Posted on Thu, November 19, 2009 by Jerusha Klemperer
1 Comments | Categories: Events, Farms and Farming, Food Justice,
by Ryan Kimura, Slow Food Chicago
The 2009 Growing Food and Justice Initiative (GFJI) gathering held at the beginning of November brought together a diverse crowdwriters, teachers, urban farmers, ethnic group leaders, students, and activists. Together, we sought to find a common bond from which to work to dismantle racism and empower low-income communities and communities of color through sustainable agriculture.
At the gathering, we all had different backgrounds, cultural heritages, and talents. We recognized that that these aspects affect the way we work and talk with each other. The gathering was about learning how to forge relationships, especially across cultures, to present a united and committed front on the food issues that we care about. Ultimately, we are all tied together in our mission for a more delicious and just food system for all.
As a board member for the Slow Food Chicago chapter, I attended the gathering to learn how others have improved access to good food in low-income communities. For 2010, our chapter has been planning work in one particular food desert in the city, so it was stimulating to hear about similar projects and others experiences. Yet, the spiritual approach and racial undertones of the gathering shifted me out of my comfort zone. Social justice work is new to me, like it might be for other Slow Food members, and having honest conversations about the role and impact of race and income in food systems was challenging. I knew that I had a lot to learn and did a lot of listening.
I left the gathering with a few key takeaways that I will be bringing back to my community. Hopefully these lessons are valuable to you as Slow Food chapter leaders, volunteers and supporters.
Rethink the administration needed Speaking during the gathering, Will Allen, founder of Milwaukees exemplary Growing Power, urged non-profits and project leaders to not get caught up in the administration or the overhead around organizing food justice projects. He suggested that we capitalize on inspired individualsthose that are committed to the core ideals of food justice projectsand set them up with the resources they need to get projects off the ground instead of wading through drawn out decision-making that can often hinder boards or committees from achieving prompt forward movement.
Be willing to work with the enemy Recently, Growing Power started supplying Milwaukee Public Schools with their produce. Will explained that since Sysco is the mandated supplier of all food for the schools, the only way to deliver Growing Powers produce to the schools was to work with Sysco instead of against them. Rather than employ an idealist approach for farm to school programs, Will took advantage of the existing food service infrastructure to improve the quality and access of food. Will emphasized, Give them an opportunity to do the right thing.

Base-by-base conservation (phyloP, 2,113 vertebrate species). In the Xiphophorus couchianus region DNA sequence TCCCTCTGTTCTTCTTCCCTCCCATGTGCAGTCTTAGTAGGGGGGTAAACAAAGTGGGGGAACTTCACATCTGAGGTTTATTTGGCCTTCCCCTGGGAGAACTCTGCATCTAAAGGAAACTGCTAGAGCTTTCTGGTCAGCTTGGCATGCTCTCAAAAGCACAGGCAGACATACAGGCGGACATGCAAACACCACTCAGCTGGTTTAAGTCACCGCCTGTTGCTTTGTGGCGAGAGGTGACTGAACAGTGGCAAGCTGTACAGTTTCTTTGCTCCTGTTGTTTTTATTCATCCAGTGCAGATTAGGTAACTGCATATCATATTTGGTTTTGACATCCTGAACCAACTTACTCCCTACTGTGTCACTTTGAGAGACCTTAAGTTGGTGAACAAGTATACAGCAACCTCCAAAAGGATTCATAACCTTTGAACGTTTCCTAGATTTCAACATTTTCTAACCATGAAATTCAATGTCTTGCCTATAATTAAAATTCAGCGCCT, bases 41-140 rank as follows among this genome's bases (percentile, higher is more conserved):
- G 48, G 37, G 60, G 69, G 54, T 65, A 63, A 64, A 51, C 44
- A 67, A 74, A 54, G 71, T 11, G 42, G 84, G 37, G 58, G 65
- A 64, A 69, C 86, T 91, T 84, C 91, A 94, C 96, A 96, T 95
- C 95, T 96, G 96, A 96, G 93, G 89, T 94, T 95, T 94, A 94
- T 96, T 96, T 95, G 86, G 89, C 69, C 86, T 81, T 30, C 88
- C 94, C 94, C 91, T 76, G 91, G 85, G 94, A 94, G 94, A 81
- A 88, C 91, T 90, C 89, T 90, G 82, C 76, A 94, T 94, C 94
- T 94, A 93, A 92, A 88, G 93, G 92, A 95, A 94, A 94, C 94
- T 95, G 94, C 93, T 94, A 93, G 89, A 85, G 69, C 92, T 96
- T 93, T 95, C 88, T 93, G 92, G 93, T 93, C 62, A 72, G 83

Government support is key When Milwaukees City Development Commissioner Rocky Marcouxs spoke, he wowed a room full of skeptical and work-hardened farmers, teachers, and activists. He passionately explained how much the city valued the commerce, jobs, and social change provided by Growing Power. We were all refreshed and inspired to hear what can happen when government and a non-profit work together. The city committed to making permitting and other city processes easy as well as providing financial support for the planned $10 million building at Growing Power.
Get the support of the community & make it a community decision Give community leaders control over the outcome of the project. Ensure that there is diverse representation in the leadership that accurately reflects the impacted community. The more someone is involved and has ownership, the greater the likelihood that they stay engaged and committed.
Take the pulse of potential partner organizations When reaching out to like-minded organizations, take survey of active groups in the area, including community organizers, religious groups, cultural organizations, food pantries, and food policy councils. Be sure to understand the work being done by the organization, and have some ideas in mind about how to work together. When establishing partnerships, be very clear about the commitment from each, and make sure to follow-through.
Know your audience When reaching out to those that dont typically care about food issues, understand the readiness of the audience to receive your message and reframe the issue to resonate with the audience. Not everyone likes hearing about food issues in an academic and Michael Pollan-esque manner. Many people that work in African-American communities suggested that food issues would be better received framed in a cultural context. Consider teaming up with community organizers more familiar with the concerns of the neighborhood.
To build relationships with ethnic and cultural groups different from our own volunteer in the community, use existing relationships or organizations within the community, or setup a meet and greet, and listen. Try not to rush the work; a relationship must be built before groups can work together.
These lessons can be applied on any food justice project, whether working to bring fresh food into underserved areas, establish community gardens, or educate children on food sustainability. It was invigorating to hear the progress being made and the big role that youth are playing. More importantly, I think we all learned to take a step forward, as people of all colors, to work together to begin to reach a broader, newer audience.